|Photo: Andrews McMeel.|
By Grady Spears with June Naylor
Photos by David Manning
Andrews McMeel Universal -- 2009
Buy it on Amazon
Saddle up, hit the trail and light that campfire. In "Cooking the Cowboy Way," Grady Spears lassos hearty recipes from cowboy cooks and ranchers who know what cow folks really want to eat after a long day on the ranch. (And it's not ceviche, as "Top Chef Vegas" contestants quickly learned).
Spears is a native Texan who owns Grady's Restaurant in Fort Worth -- a true cowboy-turned-chef known for creating authentic frontier food and bringing the spirit of the cowboy to the masses.
Takeaway tips: Cowboy fare has a no-frills reputation. This book embraces the honest food of that rustic lifestyle, but it's not all pork 'n' beans and cornbread. The book contains a recipe for kumquat pie, blackened grouper, roasted oysters and even crème brûlée. There is also a glossary in the back -- aptly named the "Cowboy's Chuck Box" -- that defines unfamiliar terms, dishes and ingredients like pan de campo and cocinero, which are fixtures in the cowboy-cooking philosophy. In addition to a collection of campfire-friendly recipes and tips, Spears' also shares a rare, realistic glimpse at the often-glamorized American cowboy with his half-narrative travelogue, half-cookbook.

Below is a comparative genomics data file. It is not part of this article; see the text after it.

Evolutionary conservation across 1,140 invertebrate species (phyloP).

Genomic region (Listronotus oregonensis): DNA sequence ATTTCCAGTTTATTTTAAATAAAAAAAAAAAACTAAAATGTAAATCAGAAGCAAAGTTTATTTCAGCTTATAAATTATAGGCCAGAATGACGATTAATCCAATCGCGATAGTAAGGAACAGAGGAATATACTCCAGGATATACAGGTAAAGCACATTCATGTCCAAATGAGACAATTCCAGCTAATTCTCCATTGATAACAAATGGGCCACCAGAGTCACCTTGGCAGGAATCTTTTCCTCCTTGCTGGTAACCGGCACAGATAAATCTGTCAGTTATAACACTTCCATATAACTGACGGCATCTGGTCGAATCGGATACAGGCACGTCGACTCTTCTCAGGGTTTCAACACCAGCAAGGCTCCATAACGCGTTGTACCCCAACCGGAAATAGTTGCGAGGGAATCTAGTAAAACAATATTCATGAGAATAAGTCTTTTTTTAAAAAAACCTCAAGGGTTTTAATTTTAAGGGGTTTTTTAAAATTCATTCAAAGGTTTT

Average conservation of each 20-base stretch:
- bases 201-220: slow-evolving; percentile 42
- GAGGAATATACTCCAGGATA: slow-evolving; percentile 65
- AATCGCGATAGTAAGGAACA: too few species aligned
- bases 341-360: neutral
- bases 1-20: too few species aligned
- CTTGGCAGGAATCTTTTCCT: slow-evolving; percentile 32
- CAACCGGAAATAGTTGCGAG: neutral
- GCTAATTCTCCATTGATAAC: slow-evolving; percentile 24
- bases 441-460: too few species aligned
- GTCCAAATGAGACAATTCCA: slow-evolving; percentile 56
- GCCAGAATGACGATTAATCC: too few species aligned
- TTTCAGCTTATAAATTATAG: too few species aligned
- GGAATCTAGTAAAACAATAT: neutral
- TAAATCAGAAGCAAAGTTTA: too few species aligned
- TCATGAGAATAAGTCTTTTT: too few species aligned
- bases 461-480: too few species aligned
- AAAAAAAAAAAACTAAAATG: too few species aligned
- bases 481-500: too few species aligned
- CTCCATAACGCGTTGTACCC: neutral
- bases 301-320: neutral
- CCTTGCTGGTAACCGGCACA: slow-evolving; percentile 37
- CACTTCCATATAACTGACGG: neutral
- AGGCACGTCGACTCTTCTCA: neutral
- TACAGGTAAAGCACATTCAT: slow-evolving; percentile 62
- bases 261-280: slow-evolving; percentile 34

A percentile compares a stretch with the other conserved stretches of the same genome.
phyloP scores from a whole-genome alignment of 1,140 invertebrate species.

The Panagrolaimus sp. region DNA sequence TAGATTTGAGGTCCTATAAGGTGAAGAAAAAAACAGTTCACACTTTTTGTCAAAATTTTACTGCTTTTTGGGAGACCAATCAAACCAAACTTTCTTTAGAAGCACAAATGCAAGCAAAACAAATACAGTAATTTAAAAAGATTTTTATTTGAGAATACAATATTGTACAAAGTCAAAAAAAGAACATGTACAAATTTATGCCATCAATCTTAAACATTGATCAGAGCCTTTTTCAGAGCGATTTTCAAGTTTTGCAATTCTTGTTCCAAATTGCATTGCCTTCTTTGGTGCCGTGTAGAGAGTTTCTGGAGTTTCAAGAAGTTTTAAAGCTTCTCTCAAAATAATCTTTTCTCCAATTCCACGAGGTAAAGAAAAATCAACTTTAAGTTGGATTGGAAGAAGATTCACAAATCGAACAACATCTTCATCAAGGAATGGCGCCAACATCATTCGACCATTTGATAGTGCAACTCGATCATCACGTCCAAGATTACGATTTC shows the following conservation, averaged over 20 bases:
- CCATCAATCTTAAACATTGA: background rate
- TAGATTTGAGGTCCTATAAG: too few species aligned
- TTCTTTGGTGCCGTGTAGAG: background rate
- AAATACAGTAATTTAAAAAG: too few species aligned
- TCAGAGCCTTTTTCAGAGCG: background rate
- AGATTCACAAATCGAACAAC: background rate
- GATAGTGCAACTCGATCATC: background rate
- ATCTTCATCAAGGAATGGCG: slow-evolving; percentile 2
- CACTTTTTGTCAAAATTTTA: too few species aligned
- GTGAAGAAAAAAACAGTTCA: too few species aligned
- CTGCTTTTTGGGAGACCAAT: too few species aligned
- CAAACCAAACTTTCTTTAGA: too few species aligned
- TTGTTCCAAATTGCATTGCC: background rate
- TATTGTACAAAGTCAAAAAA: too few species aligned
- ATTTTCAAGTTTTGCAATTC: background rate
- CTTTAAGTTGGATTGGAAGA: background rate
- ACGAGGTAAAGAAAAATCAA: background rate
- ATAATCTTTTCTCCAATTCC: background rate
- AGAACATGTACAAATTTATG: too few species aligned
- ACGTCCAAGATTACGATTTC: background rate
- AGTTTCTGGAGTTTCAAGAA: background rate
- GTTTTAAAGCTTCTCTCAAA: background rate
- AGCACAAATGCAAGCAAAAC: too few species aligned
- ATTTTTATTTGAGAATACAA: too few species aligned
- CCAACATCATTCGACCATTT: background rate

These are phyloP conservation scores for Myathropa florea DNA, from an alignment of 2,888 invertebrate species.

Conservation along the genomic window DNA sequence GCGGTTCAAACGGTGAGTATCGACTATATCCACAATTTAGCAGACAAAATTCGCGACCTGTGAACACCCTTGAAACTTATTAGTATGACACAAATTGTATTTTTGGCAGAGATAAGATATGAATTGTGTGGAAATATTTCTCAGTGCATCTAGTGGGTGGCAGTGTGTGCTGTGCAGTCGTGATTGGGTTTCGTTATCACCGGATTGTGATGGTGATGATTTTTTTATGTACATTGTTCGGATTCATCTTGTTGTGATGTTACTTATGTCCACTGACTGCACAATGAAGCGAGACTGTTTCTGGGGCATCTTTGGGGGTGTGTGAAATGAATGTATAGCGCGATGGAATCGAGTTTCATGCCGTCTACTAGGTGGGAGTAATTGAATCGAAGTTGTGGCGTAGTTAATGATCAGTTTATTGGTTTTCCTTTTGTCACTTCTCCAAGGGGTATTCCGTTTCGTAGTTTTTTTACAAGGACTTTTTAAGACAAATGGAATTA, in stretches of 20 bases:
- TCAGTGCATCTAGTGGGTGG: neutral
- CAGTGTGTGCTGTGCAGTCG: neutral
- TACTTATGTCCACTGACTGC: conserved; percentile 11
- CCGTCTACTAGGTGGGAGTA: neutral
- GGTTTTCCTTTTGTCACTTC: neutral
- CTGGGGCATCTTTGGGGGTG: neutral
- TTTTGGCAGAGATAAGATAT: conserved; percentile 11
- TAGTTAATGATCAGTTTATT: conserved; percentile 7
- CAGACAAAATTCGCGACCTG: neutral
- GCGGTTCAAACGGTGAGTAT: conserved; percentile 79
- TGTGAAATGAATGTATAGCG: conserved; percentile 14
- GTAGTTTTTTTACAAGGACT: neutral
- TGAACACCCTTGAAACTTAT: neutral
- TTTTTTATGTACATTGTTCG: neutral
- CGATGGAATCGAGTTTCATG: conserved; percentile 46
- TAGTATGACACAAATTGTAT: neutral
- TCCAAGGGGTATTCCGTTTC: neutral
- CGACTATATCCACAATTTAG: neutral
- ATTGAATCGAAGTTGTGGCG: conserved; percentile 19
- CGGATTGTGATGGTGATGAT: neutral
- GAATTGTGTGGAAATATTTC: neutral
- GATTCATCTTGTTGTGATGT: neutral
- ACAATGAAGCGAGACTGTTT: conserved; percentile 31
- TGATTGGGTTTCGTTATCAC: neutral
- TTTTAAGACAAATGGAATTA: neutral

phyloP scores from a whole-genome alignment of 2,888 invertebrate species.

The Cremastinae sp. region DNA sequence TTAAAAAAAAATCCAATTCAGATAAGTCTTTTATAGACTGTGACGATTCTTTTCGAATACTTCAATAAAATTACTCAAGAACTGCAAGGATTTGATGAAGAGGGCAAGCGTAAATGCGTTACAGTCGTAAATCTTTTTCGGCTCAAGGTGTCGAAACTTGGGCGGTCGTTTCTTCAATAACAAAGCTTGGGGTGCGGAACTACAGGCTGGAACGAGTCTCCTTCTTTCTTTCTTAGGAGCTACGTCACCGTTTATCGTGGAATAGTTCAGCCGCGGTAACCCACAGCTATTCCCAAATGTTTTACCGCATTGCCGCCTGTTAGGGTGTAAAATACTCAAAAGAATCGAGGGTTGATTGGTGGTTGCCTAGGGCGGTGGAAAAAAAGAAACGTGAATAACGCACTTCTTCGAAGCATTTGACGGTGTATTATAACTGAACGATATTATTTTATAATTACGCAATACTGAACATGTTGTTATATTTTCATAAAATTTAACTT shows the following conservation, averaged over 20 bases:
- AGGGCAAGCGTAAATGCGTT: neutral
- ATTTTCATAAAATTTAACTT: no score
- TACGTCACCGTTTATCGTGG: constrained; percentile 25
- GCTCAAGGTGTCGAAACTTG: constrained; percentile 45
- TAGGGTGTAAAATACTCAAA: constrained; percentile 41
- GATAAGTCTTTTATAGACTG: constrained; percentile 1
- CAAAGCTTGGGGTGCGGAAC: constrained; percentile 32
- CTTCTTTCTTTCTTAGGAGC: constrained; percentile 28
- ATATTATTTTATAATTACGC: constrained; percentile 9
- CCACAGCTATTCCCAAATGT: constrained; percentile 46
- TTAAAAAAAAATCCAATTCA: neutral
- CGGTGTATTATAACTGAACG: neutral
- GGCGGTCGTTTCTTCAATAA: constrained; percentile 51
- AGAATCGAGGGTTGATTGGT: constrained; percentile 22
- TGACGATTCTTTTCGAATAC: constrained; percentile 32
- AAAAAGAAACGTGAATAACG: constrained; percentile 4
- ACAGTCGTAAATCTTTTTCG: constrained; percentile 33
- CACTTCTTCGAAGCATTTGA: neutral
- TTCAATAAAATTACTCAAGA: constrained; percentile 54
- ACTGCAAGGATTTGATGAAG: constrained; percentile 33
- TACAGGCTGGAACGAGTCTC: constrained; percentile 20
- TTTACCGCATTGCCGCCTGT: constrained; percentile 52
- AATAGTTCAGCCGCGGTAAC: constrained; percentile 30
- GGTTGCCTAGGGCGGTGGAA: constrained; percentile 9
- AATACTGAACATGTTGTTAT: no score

Quality of pictures: Not every recipe has a photograph, but those that do are usually close-up comfort-food pics. The true photography stars are the landscape shots of the people, places and livestock Spears encountered on his recipe-collecting journey -- these offer an authentic portrayal of cowboys, their horses and the ranching culture.
We tested: Candied Bacon with Goat Cheese and Baked Acorn Squash with Pistachios
While a little worried that we would have to go to Central Park, cast-iron skillet in tow, and light up a fire, we soon learned the recipes have been adapted for standard kitchens. We couldn't review a cowboy cookbook without frying up some thick-cut slab bacon. For all those who "heart" bacon, the candied bacon is an easy recipe for a delicious twist on the beloved breakfast side. A dollop of goat cheese on the crisp, sweet glazed bacon added a nice tang.
The acorn squash dish, a rare vegetarian find in cowboy cooking, had a delightful sweet-savory flavor profile. Winter squash are rather painful to peel and slice; luckily, these are simply halved and baked, then topped with a maple-butter glaze. Toasted pistachios are added at the end for a nice, nutty finish. It may sound funky and your guests may be skeptical, but it'll warrant a "yee-haw!" from even doubting diners.
Worth the investment: Spears went all over the country, with a logical and heavy focus on the Lone Star state, to pull together his collection of nearly 100 down-home recipes of the Old West. Whether a city slicker, rodeo sweetheart or true cattle hand, these recipes and stories are sure to transport you back to the simpler cowboy way of life. If you've ever had the strange urge to grab a big iron triangle and ring in the dinner crowd, this one's for you.